He was inside and they were out there, early in the morning, in a basketball court on Kilometro 16. The magahat and the military started shooting.

“Pero sa taas lang naman,” Arly recounted. “Pinadapa ang lahat at binaril si Janelle Campos sa ulo. Binaril siya sa ulo.”

They thought it was only Janelle Campos who died. Far behind them, “meron ding si Datu Villosinso, binalian din siya ng mga buto at binaril din at sinaksak.”

The magahat and the military left eventually. They left them to bury their own corpses.

Afterward, they went to look for Sir Imok.

“Siyempre, hindi naman nakalimutan na nandoon si Sir Imok sa loob kaya ayon talaga ang unang target nilang hanapin — kung nasaan si Sir Imok, kung okay lang ba siya,” Arly said.

When they opened the door to the faculty room, they saw Sir Imok prostrate on the floor.

“Maraming sugat at giniitan sa leeg. At ‘yung dalawang kamay niya ay ginapos at ang daming sugat sa katawan.”

Tungkol sa kung ano ang totoo

The military would often reason that they destroy Lumad schools because of their alleged link to the militant Left group, the New People’s Army (NPA). However, Mira, Arly, and Manigaon Limbasan firmly deny it.

Mira said, “Hindi po totoo na hawak kami ng mga NPA. Hawak lang naman namin bolpen at papel.”

“Isa lang naman ang dahilan. Gusto nila wasakin o kunin ang lupain ng aming mga ninuno dahil ang lupa ng aming mga ninuno ay punong-puno ng minerales,” Mira affirmed, alluding to their accusation of the military serving the interests of mining corporations.

Arly supported this, saying, “gustong gibain [ang mga eskwelahan] dahil nagpapamulat ito sa mga kabataan maging mas mapagmahal sa kalikasan.”

Manigaon Limbasan also rejects the NPA label. For far too long a time, he has witnessed how the military destroy their schools — the schools Lumads have built with their hands.

Manigaon Limbasan said, “May NPA sa bundok pero wala sa komunidad namin. Nakaraan lang may dumaan. Habulin niyo! Wala dito sa amin!”

Tungkol sa kung ano ang makakaya

September 3, 2016 — A year after the massacre, they went back home. Everything was either battered or burnt. Everything had to be rebuilt.

None have been killed yet, but Angeline said, “Akala namin ligtas na kami, ngunit patuloy pa rin ang pagbabanta pati [sa] mga titser, mga guro namin, at mga lider, pati na kaming mga estudyante.”

Still, they continued studying, just like they did in the evacuation center.

Away from home, they did still study “kahit hirap,” Mira said. “Walang upuan walang lamesa, ganito lang. Nakalatag lang kami, nagsusulat, examination. Hindi naging hadlang na ipagpatuloy namin ang pag-aaral namin. Naging mas matatag pa kami na ipagpatuloy ang aming pag-aaral.”

They never force students to study. Even in their communities, they don’t force children to study if they don’t want to. But, as Mira remarked, “Pinagpatuloy talaga nila ang pag-aaral nila.”

Mira went on, “Kung itatanong mo sila bakit nagpatuloy pa rin sila sa pag-aaral, ang sinasagot nila ay ‘yung mga pangyayaring iyon ay ginagawa nilang hamon sa kanilang sarili upang kamtin ang mga pangarap sa buhay.”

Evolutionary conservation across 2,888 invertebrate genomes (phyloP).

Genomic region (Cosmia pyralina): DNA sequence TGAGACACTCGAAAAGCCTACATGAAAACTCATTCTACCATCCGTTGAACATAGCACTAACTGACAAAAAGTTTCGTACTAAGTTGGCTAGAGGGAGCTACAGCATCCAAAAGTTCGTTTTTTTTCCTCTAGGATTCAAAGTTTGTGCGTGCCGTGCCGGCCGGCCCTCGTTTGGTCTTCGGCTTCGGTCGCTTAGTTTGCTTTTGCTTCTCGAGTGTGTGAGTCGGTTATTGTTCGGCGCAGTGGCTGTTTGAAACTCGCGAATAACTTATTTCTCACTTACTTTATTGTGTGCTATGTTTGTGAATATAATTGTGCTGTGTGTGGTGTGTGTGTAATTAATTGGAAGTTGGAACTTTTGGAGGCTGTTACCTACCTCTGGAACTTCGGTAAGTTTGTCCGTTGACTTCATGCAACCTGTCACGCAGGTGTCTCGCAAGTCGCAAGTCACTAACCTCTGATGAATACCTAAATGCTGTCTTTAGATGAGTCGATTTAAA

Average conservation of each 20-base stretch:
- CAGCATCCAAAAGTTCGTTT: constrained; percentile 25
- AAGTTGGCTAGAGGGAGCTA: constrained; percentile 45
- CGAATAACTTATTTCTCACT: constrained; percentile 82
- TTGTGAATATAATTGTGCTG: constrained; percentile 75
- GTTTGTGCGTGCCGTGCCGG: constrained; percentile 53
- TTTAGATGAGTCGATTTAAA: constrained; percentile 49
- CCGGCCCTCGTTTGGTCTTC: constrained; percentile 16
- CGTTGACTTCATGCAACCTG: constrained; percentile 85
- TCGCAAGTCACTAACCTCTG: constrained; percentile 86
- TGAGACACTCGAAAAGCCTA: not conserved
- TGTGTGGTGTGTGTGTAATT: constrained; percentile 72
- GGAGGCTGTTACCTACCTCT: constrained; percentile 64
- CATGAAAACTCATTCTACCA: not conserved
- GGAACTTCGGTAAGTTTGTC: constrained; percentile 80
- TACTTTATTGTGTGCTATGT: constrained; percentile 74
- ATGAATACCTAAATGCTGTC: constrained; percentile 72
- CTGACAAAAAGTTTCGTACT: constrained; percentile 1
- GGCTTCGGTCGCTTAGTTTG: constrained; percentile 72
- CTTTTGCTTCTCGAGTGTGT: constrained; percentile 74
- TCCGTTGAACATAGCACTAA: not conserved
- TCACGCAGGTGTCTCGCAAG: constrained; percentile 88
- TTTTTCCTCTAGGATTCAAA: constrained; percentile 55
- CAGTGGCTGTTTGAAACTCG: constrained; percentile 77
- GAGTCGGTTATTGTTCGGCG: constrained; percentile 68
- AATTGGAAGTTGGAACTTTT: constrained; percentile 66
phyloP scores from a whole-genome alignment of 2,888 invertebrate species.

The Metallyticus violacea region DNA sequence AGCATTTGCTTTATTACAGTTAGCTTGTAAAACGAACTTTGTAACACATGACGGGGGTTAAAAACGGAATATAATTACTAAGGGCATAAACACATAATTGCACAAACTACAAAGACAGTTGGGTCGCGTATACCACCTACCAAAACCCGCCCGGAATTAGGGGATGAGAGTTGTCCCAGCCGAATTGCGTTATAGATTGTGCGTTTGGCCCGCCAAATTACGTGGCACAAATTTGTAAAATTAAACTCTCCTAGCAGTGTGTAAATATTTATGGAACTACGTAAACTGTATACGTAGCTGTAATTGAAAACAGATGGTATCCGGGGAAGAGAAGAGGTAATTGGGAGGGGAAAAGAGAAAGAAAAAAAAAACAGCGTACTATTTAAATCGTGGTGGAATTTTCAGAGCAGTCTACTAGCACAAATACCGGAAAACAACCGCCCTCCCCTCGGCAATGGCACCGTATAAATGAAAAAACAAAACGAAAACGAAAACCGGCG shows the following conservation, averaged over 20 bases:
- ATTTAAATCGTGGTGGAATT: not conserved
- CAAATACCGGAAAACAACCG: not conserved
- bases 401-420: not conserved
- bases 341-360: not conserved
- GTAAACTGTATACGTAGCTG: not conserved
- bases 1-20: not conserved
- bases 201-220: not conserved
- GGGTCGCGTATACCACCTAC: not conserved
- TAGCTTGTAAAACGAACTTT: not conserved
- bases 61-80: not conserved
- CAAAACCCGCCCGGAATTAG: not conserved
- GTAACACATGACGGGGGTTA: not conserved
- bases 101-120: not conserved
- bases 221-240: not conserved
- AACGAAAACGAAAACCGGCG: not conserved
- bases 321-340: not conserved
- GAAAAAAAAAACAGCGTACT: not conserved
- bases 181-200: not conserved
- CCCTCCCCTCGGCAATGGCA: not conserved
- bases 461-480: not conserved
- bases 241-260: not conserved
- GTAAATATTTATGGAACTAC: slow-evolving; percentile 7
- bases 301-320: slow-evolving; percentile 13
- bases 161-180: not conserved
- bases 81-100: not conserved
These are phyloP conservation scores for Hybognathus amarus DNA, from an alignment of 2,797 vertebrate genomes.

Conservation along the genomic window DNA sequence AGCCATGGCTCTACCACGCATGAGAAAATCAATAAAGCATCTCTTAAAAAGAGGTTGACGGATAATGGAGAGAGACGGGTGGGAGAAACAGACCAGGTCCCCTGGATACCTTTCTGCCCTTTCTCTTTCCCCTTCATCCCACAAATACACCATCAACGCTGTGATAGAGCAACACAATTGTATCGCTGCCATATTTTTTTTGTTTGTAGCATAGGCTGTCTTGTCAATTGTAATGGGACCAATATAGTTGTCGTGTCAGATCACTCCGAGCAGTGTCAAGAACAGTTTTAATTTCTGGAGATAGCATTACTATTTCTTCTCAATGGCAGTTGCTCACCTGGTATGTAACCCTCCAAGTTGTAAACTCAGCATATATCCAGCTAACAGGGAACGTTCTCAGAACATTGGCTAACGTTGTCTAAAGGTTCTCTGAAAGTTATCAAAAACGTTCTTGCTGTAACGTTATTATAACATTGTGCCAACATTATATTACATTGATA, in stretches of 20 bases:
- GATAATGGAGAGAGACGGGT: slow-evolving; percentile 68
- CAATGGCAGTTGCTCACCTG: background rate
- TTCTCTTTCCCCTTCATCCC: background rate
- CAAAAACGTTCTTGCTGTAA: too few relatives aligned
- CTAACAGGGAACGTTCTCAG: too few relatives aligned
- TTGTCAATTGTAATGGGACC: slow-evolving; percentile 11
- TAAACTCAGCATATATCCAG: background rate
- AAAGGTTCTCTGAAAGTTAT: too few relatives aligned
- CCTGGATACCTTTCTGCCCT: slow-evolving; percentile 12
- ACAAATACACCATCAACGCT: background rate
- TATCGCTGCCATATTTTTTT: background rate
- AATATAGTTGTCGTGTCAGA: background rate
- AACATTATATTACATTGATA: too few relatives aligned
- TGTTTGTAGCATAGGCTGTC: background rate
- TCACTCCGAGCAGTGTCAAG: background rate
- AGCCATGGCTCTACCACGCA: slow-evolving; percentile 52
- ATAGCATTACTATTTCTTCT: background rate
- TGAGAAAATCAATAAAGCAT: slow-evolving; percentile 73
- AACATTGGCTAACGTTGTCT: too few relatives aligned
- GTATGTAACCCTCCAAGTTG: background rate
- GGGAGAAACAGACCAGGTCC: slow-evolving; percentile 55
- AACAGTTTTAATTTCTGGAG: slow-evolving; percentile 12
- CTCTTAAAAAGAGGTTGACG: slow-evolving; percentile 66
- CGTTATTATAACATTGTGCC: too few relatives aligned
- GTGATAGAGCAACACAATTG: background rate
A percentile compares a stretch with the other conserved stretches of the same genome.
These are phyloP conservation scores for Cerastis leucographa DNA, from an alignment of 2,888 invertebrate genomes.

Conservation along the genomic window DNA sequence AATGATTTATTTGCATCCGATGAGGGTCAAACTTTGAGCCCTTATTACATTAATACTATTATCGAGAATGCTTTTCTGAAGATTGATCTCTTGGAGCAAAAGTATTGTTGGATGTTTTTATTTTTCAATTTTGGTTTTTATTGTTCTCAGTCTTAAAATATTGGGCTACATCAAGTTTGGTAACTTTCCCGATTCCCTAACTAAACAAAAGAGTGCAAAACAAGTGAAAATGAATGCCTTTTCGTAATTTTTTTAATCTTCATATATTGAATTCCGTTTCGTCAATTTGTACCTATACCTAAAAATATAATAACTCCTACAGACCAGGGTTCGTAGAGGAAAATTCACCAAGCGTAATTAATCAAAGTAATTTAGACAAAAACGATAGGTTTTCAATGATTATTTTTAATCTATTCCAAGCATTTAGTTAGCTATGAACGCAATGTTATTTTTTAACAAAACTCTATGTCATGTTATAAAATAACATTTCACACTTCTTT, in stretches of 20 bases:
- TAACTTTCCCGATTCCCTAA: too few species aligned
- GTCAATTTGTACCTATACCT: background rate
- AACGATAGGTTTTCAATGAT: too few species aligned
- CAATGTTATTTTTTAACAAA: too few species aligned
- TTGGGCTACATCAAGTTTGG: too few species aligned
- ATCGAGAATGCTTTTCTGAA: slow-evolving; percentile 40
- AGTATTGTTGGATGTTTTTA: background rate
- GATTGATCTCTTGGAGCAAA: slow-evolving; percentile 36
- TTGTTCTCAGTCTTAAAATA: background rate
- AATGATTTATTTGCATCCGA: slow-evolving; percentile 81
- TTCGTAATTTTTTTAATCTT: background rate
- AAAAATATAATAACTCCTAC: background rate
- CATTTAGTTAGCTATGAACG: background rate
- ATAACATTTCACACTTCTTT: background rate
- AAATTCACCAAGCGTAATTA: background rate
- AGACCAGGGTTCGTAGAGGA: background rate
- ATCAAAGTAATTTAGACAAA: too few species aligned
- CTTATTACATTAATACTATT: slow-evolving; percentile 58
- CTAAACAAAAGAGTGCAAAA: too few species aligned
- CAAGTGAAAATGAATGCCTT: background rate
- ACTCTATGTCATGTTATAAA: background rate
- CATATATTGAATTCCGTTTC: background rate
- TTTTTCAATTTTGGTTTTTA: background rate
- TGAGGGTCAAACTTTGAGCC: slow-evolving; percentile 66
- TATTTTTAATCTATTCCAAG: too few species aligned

Arly shared the same sentiments.

“Bilang isang [dating] estudyante, gusto ko lang ay ipagpatuloy ang pag-aaral. Para sa’kin, siyempre ‘di rin ako aabot sa ganito [kung walang edukasyon]. Isa rin akong katutubo na bumalik sa community upang tulungan ang mga kababayan ko.”

Now, they start from scratch. Even many of their already few volunteer teachers have fled in fear.

On studying now, Mira said, “‘Di rin namin masasabi na katulad din ng dati kasi wala na ring lamesa, wala na ring upuan. Pero okay lang naman. Kulang sa school supply pero okay lang naman ‘yun, ‘di naging hadlang sa amin. Marami namang nagsusuporta sa amin. Marami namang nagbibigay.”

Indeed, when Arly was asked why they went here, the first thing he mentioned was “para magpasalamat sa lahat ng mga tumulong.”

Tarpaulins with messages and statements from the indigenous people and different individuals or groups supporting their struggle. Photo by Thomas Spencer Balete.

Tungkol sa kung saan ang buhay

For Manigaon Limbasan, the fight for their ancestral land is far from over.

The NCIP has claimed thousands of hectares of land for imperialists, he said, and he intends to talk to Duterte about it.

“Bakit niyo kinukuha ang lupa? Ang Presidente ba ang may hawak ng langit, tubig, at lupa?” Manigaon Limbasan asked.

On titles and deeds to land, he said “Hindi!”

He continued, “Ayaw namin na isa lang ang may hawak ng lupa.”

What protection is there for them if there is no title?

“‘Yun ang problema namin. ‘Yun ang gusto namin ikausap kay Duterte,” Manigaon Limbasan said. “Ngayon, kapag hindi pa rin kami papakinggan, kami na ang bahala.”

He is the Manigaon — a title he inherited from his ancestors, a title associated with katakus — a clarity of mind. He is the leader of his tribe of Lumad Manobo. Here in the city is not where he wants to be, but here in the city he must be.

“Doon sa gubat, sa kabundukan ang buhay namin. Kabuhayan nami’y nasa aming mga kamay. Kung wala nang lupa at bundok, wala na. Wala nang buhay mga Lumad,” Manigaon Limbasan said.

He nodded his head as if pointing to a distant place. “Doon sa lupa. Doon ang buhay namin.”

Show your support

Clapping shows how much you appreciated Matthew Aviso’s story.